Health and Science

Insurers will study blockchain to fix their provider lists

Key Points
  • UnitedHealth Group and Humana are launching a pilot program to study whether blockchain technology can help track provider information.

As a patient, finding a doctor in-network on your health plan can make a big difference when it comes to out of pocket costs. For insurers and the doctors they contract with, finding a better way to keep provider lists up to date, could make a big difference when it comes to administrative costs.

"From the perspective of the provider organizations ... (they) can work with up to dozens of insurance plans, and each of the plans are individually requesting or verifying the provider information," said Mike Jacobs, senior distinguished engineer with UnitedHealth Group's Optum division.

The administrative costs of updating and tracking down that information are estimated to be more than $2 billion dollars a year for the health-care industry. Yet, in 2016 federal health officials found that nearly half of provider listings for Medicare Advantage plans were inaccurate, with incorrect provider addresses and phone numbers.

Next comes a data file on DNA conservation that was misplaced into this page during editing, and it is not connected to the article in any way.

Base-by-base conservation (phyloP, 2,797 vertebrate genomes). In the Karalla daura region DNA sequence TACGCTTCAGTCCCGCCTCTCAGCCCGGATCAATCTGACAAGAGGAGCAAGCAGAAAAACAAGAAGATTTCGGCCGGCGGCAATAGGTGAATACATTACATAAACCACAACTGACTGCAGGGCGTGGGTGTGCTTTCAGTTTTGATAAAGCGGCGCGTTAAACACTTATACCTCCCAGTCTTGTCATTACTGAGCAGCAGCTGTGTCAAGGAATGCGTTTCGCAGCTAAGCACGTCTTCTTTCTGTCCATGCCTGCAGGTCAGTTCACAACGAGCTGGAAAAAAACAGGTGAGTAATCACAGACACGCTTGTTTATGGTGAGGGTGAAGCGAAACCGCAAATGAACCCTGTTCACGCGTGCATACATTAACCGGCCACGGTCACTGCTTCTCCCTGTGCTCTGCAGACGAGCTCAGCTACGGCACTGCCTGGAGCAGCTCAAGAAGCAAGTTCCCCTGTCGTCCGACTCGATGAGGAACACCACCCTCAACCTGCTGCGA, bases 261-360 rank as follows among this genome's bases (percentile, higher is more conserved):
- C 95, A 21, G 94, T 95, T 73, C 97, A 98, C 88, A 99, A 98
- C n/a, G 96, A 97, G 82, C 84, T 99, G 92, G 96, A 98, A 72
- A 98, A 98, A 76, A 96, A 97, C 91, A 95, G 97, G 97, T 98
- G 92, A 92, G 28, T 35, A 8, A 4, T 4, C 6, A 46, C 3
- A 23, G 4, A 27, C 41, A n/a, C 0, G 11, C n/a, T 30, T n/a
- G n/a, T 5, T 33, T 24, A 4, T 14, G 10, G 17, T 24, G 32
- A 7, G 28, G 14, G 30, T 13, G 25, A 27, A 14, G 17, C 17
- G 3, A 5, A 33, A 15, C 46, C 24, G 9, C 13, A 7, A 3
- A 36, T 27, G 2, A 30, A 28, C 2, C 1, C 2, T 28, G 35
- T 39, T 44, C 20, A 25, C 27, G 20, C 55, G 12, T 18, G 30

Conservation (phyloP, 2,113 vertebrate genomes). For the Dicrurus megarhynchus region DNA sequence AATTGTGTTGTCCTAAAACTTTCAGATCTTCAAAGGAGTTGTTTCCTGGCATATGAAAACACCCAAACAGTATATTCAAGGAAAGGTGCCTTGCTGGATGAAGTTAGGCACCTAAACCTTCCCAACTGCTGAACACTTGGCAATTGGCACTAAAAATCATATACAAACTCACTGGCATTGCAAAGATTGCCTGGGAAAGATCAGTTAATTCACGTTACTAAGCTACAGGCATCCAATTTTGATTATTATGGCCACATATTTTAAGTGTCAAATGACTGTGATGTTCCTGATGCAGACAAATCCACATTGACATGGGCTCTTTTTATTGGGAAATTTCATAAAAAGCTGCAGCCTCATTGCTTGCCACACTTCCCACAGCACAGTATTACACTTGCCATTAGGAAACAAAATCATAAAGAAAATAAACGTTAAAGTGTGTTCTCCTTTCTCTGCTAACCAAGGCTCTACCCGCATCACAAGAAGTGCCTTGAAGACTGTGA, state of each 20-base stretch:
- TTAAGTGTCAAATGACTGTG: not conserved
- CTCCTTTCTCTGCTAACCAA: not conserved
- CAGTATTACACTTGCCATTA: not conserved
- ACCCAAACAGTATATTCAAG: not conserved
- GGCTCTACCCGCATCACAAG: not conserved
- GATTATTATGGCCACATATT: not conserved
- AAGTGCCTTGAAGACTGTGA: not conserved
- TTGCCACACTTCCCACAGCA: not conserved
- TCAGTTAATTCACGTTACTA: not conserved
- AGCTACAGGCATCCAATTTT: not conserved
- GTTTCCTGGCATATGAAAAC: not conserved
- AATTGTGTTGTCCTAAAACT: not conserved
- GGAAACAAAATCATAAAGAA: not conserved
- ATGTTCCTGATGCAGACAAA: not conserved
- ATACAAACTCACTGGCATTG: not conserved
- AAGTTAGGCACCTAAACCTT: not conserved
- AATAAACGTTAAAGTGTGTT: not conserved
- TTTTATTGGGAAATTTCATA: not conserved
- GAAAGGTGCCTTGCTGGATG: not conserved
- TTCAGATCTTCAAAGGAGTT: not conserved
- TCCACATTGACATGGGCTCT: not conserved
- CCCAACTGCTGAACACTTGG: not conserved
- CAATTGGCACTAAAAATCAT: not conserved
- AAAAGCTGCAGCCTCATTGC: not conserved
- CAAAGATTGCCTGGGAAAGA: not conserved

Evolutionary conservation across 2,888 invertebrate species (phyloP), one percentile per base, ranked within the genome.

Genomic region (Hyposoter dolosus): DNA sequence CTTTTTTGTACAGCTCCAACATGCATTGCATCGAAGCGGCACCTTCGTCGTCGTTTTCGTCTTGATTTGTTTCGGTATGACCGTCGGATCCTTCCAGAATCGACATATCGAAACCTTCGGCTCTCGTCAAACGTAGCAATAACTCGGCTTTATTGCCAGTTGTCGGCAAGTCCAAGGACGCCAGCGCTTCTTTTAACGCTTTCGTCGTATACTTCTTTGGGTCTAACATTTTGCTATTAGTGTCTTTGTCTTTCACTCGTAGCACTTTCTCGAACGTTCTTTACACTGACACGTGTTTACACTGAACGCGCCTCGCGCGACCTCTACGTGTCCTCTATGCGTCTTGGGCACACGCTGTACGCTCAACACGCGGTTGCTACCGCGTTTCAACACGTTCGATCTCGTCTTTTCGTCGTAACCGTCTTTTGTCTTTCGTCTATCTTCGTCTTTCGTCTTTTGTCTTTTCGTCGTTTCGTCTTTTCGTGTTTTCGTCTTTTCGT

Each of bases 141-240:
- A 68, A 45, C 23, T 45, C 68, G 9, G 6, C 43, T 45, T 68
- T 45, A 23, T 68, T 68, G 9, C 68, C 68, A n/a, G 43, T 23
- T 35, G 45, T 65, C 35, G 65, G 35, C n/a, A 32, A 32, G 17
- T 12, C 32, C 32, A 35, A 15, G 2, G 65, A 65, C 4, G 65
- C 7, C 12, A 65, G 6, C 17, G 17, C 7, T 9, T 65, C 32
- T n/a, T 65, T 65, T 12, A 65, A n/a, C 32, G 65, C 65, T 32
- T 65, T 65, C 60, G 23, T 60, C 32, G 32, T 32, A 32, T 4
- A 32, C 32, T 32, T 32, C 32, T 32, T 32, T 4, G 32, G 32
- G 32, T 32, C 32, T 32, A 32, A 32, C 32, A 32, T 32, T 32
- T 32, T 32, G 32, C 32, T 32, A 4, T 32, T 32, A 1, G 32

"That's such a large issue that it's really affecting access to care for many patients," Jacobs said.

Now, UnitedHealth Group and its Medicare rival Humana are launching a pilot program together to study whether blockchain technology, with its system of decentralized ledgers, can help fix the problem.

The insurers will launch the new program this summer, along with Quest Diagnostics and health insurance consultants at Multiplan, to see whether they can cut costs by sharing data and reduce the administrative burden of keeping lists accurate.

Beyond the technology, Quest drivers who deliver lab supplies to doctors' offices will be key to physically verifying provider addresses.

"That information isn't competitive at all ... so why not share any work that you do? It's for the good of the system to insure that information is up-to-date," said Jacobs.

But it's not just a goodwill project. Regulators at CMS, the Centers for Medicare and Medicaid Services, may start fining Medicare insurers up to $25,000 a day for inaccurate provider lists, so it's a problem the industry is anxious to resolve for their doctors, their patients and their bottom lines.

United and Humana hope to complete their study this fall.